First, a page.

Ten years ago, over three hundred men, women and children disappeared from a small town in Tennessee, never to be heard from again. American Public Radio reporter Lia Haddock asks the question once more, “What happened to the people of Limetown?”
The first podcast to really grip me was Serial. The systematic search for answers and exploration of how things went wrong was fascinating to listen to. And it didn’t hurt that Sarah Koenig was such a talented reporter.
Apparently I wasn’t alone in enjoying Serial, since it stole the iTunes #1 Podcast spot for several weeks, won a Peabody Award, and has been picked up by HBO for a docuseries airing next year.
Limetown felt similar. So similar, that there were brief moments I thought I was listening to another non-fiction podcast. And it took the audio drama world by storm in 2015, also holding the #1 Podcast spot on iTunes and also being picked up for a film adaptation.
On to the story.
More than 300 people disappeared from a small neuroscience research facility in Tennessee. A decade later, the world has all but forgotten them.
Lia Haddock has not. She’s an investigative reporter with American Public Radio and is personally connected to the story. Her uncle was one of the people who disappeared, and she’s determined to unearth the truth about Limetown. When she makes contact with a woman claiming to be one of the survivors of Limetown—the first to have ever come forward—Lia is quickly in over her head with people willing to go to extreme lengths to protect their secrets.
Limetown is more of a suspenseful mystery than a horror story. Be that as it may, I found myself overcome with the urge to turn on extra lights and check behind the shower curtain while listening. You know, just in case. There’s a pervading sense of unease throughout the story, and it remains just grounded enough in reality that it can make you jump in fear when you get too complacent.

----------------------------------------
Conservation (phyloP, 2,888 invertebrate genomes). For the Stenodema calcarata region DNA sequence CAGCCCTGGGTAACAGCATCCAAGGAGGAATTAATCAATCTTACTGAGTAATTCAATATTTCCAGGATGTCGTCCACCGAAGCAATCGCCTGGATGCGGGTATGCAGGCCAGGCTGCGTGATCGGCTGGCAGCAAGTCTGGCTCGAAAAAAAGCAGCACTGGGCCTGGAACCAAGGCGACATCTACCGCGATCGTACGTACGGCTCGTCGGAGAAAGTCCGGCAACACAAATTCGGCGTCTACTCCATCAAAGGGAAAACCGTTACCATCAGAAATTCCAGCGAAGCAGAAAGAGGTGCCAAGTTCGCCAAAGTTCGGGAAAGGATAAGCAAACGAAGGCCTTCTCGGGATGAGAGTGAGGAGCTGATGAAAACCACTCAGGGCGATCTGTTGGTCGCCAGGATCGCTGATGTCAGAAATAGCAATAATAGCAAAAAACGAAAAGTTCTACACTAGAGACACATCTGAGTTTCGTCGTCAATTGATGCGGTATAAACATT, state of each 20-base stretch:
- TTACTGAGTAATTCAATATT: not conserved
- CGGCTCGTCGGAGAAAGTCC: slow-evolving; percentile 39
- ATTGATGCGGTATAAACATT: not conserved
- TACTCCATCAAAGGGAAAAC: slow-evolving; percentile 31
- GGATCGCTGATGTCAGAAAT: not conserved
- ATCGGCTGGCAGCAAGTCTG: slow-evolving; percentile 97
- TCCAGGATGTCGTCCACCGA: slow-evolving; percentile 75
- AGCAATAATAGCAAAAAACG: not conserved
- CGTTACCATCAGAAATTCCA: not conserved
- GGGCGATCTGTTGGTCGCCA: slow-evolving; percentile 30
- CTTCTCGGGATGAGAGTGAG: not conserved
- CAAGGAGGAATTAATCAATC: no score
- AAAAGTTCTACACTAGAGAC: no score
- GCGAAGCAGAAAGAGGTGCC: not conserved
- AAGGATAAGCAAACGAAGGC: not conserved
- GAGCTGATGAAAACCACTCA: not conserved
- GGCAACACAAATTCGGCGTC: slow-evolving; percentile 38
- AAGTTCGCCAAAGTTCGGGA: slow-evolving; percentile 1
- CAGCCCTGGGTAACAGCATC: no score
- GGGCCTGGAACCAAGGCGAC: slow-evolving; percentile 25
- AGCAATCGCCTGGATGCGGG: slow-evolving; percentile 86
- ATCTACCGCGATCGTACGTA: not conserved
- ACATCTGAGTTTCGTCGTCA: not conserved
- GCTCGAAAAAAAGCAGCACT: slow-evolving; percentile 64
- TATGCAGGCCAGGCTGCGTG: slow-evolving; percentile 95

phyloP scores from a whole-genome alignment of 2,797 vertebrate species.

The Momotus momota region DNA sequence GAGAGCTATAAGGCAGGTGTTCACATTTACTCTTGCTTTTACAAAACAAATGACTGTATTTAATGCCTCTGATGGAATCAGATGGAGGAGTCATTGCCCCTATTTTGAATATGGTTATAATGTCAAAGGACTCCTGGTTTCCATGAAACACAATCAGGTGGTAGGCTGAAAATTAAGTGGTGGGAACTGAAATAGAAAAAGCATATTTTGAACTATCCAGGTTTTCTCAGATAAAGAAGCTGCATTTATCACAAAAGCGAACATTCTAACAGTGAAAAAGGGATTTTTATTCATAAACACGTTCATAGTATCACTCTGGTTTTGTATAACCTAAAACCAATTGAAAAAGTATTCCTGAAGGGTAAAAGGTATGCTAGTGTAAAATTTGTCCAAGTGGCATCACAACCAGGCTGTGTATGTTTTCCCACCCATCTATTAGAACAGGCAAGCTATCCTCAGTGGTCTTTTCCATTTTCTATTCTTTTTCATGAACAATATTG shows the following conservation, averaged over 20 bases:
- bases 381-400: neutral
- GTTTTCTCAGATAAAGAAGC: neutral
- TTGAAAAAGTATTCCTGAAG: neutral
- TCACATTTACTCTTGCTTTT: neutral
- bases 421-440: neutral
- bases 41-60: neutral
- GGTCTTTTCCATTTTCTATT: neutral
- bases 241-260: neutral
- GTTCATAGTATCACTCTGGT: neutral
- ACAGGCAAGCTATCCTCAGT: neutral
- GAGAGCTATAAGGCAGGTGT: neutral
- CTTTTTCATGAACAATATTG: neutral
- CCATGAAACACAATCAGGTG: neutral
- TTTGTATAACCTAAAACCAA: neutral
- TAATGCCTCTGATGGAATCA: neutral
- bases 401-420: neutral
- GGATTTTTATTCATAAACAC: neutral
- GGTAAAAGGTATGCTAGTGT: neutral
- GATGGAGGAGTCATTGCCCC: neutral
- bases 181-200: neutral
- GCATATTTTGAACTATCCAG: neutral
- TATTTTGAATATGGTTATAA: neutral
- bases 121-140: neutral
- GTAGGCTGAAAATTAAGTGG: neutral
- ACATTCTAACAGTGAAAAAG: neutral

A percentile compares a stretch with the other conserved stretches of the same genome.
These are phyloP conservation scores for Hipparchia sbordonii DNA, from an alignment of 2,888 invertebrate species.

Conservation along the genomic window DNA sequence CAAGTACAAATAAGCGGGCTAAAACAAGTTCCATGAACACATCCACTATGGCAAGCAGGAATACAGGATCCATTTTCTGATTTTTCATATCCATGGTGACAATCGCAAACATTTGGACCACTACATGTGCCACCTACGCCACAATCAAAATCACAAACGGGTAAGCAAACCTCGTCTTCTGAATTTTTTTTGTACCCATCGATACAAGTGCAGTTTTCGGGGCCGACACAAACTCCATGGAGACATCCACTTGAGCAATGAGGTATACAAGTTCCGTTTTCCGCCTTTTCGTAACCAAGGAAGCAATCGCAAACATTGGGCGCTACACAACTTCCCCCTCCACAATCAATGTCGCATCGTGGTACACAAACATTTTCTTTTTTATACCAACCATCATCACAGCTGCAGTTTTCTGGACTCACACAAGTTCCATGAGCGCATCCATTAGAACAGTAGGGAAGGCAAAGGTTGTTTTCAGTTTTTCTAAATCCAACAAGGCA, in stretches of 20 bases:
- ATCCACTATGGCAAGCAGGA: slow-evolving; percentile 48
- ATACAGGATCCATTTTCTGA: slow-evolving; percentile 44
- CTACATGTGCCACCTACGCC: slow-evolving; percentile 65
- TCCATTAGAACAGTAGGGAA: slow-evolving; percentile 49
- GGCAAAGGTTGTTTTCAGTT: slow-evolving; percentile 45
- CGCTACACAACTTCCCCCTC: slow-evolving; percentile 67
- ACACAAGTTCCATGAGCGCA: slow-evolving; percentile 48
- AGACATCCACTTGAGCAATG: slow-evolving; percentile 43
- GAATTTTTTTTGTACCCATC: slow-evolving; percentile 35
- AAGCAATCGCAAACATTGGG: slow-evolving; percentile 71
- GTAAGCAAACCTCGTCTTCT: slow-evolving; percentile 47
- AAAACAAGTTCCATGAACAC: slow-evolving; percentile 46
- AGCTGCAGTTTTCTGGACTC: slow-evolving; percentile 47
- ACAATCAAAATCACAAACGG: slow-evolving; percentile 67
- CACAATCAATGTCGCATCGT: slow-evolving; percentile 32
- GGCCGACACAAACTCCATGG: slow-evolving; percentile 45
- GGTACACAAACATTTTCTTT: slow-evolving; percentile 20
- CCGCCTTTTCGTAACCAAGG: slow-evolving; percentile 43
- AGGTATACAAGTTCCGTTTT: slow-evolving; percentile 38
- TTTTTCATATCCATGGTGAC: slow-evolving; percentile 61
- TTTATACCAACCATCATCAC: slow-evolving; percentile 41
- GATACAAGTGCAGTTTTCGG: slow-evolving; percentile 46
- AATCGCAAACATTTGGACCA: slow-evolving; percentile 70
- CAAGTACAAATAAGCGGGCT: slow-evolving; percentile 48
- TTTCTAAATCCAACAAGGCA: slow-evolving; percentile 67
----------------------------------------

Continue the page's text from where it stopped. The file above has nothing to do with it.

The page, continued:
Each of the six episodes typically had a brief, 1-2 minute audio clip that added something extra to the story. Sometimes this was a 911 call, sometimes it could be some new piece of information that led to Lia’s next interview. They helped break up the main story and added to the overall “realism” of the show.
The voice acting and sound effects were incredible. I’d actually believe the show was a recording from a real reporter based on the audio quality. The original soundtrack was catchy and memorable, and once or twice a song would be included at the end of the show that was mentioned in the story. This added to Limetown’s stellar atmosphere.
And the writing is incredible. There’s never a wasted moment and the amount of emotion conveyed in each scene is staggering. This is an audio drama that aspiring podcasters take notes from.
At six episodes long, Limetown is a fairly short audio drama. The first season is arguably self-contained and stands on its own, though it ends with enormous potential for a second season. For those of you considering trying Limetown for the first time, you’re in luck! The second season will begin in time for Halloween this year.
Limetown is a free audio drama. You can learn more at the official Limetown website or listen to the first episode right now: